It takes a mind far greater than mine to understand the nuances of labor laws and market trends and retail forecasts. There obviously needs to be much better protection from abuses for disenfranchised workers. I just don’t think much is accomplished from the arguments that arise every “Black Friday” – a day that comes just once a year. For the most part, workers on the overnight shifts are volunteers; those preferring not to work at night are usually allowed to work the day shift on Friday, just like they would on any other Friday. The discussion of fair pay and labor practices needs to be had every day of the year, for any substantial changes to come about.
I can only speak truth to my OWN experience. I don't always love my job, but I love to work. I don't prefer to work at 8pm tomorrow instead of visiting with friends, or home resting, but it beats the alternative. I know the economy is unstable, as are most things these days. The best we can hope for is a little solid ground here and there. A place to go each day, and a regular paycheck provide me a little stability. As hard as work can be, I am grateful for it. Every day. Including holidays.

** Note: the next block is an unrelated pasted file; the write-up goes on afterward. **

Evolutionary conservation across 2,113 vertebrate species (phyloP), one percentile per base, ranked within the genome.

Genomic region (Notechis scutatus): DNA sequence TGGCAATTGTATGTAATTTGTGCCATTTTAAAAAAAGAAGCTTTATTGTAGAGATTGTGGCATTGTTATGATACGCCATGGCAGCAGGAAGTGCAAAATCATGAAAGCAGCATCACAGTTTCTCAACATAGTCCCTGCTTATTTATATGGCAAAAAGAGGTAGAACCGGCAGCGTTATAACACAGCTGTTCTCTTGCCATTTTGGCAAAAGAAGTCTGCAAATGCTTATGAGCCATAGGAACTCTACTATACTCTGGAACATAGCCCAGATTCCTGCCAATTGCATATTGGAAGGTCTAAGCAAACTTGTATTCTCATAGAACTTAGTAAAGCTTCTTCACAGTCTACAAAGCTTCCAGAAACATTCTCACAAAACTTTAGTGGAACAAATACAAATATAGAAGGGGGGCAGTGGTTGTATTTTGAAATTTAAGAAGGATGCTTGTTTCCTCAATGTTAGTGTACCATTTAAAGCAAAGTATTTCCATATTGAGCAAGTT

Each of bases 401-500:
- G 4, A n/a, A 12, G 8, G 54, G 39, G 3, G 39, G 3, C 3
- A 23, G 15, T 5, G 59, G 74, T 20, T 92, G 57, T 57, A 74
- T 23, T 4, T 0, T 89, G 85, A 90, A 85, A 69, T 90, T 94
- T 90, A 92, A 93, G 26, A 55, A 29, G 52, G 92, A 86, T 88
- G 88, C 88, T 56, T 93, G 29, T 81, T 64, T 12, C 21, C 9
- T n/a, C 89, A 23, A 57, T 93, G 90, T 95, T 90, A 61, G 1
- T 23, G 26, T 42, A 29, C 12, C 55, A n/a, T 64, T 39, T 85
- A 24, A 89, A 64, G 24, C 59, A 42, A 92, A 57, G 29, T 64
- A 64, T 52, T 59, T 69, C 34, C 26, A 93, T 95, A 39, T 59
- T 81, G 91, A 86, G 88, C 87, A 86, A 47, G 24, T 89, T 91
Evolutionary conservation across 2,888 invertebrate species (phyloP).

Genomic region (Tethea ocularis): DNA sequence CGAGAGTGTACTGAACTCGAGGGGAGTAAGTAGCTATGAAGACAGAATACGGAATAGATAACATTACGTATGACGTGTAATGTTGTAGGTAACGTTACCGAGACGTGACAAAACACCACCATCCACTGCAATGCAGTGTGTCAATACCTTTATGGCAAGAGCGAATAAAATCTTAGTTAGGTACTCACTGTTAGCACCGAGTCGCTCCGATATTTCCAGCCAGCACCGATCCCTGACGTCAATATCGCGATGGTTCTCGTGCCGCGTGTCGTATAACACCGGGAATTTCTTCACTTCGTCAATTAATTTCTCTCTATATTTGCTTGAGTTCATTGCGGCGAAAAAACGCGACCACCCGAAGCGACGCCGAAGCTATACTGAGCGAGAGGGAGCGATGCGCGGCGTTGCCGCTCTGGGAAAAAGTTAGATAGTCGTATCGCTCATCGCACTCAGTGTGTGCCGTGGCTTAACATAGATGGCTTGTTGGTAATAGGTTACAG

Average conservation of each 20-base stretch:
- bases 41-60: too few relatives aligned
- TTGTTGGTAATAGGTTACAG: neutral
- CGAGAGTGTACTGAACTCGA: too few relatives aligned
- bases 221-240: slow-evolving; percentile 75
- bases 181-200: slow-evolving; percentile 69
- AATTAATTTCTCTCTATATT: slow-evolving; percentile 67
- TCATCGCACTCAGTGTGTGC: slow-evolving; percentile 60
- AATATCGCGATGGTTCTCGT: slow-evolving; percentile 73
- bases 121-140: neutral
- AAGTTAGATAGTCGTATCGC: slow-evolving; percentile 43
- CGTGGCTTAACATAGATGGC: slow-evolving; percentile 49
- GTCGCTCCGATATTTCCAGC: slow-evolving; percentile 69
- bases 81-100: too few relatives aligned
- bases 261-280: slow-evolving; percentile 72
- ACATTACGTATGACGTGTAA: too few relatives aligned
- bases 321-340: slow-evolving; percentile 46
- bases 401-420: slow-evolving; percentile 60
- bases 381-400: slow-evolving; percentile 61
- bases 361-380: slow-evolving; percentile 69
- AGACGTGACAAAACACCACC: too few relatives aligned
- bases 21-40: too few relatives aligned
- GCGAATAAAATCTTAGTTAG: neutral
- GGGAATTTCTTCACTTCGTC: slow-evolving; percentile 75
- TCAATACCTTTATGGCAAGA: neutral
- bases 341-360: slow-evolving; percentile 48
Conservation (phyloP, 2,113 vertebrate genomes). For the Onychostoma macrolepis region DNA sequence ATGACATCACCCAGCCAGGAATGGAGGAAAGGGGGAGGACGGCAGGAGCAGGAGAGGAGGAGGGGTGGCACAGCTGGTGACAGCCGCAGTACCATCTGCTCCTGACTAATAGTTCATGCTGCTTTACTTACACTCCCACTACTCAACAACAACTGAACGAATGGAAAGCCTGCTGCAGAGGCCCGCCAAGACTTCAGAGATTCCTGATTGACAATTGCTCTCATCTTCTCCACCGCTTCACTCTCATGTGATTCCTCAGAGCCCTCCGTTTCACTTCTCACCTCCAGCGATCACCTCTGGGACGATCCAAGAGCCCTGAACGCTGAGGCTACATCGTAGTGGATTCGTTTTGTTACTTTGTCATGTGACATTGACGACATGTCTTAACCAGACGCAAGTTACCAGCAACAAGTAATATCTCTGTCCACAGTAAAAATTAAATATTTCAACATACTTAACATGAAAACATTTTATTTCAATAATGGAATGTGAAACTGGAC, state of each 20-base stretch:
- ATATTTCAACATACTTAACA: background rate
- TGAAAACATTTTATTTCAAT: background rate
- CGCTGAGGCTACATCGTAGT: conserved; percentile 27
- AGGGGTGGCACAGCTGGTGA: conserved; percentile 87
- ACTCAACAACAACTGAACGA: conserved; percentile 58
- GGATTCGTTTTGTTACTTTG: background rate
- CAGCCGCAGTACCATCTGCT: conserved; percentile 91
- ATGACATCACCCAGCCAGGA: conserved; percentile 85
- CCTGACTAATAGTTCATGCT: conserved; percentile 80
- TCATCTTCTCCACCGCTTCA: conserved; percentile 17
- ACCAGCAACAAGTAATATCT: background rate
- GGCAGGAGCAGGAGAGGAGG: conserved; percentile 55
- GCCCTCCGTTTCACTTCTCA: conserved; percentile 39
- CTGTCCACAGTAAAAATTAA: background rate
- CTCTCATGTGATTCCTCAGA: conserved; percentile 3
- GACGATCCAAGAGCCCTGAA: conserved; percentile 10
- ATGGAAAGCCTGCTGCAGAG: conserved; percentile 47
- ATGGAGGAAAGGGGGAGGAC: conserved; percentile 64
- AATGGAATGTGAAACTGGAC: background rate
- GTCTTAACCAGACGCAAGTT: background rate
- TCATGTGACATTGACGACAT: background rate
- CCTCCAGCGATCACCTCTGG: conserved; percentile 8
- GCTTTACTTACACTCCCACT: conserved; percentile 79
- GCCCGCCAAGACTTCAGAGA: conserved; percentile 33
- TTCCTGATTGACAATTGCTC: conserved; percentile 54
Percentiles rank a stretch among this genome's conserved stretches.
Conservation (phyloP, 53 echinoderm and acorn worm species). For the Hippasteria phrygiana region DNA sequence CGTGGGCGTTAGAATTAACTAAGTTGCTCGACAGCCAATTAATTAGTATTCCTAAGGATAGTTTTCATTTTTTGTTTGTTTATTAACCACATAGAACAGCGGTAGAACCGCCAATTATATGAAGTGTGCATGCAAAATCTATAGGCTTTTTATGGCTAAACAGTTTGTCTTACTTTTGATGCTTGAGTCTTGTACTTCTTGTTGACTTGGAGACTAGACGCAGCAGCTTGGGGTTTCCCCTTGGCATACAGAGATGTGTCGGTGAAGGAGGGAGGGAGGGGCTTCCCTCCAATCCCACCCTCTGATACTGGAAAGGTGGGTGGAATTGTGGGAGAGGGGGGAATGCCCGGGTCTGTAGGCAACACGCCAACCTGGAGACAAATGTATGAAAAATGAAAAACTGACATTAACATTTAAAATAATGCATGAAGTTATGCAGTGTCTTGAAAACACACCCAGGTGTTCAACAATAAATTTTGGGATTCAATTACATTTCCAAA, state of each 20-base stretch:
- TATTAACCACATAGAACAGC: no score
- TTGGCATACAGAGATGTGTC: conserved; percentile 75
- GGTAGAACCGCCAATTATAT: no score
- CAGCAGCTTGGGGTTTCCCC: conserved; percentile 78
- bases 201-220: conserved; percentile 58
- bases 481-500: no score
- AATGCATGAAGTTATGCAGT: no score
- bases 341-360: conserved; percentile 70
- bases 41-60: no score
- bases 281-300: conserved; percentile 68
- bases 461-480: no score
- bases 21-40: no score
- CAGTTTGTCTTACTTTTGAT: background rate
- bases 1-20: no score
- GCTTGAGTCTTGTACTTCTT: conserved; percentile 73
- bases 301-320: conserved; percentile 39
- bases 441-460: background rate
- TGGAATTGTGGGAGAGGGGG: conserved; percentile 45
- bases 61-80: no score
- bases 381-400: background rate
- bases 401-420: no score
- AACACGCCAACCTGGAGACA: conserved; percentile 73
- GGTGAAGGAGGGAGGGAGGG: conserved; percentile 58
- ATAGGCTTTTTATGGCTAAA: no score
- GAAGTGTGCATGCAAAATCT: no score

So protest for better treatment and better pay, in any way you can. If you feel impassioned about it, stay home tomorrow night – or Friday – or both. Just remember that this action can cut both ways; slower sales and a decreased profit for companies amount to fewer benefits and less pay for workers.
And if you do decide to shop tomorrow – above all things, be patient. BE KIND. I’ve had many jobs, but retail is by far the hardest. I have a few tips for those of you who may be venturing out into the malls and stores tomorrow – I’ll post those tomorrow.
Finally, just in case I conveyed the opposite of what I was trying to say, I do not believe our only value is found in a paycheck. To the contrary, I only mean that WE are responsible to giving value to our daily actions. We choose what we want to leave the house for. We can choose to stay inside the home and create responsible, loving children. We can choose to do both. We design our lives and our dreams and we pursue them with a thousand tiny choices, every single day. That is the way we pay ourselves. How much or how little value you give to everything in your life is entirely up to to you.
Happy Thanksgiving ❤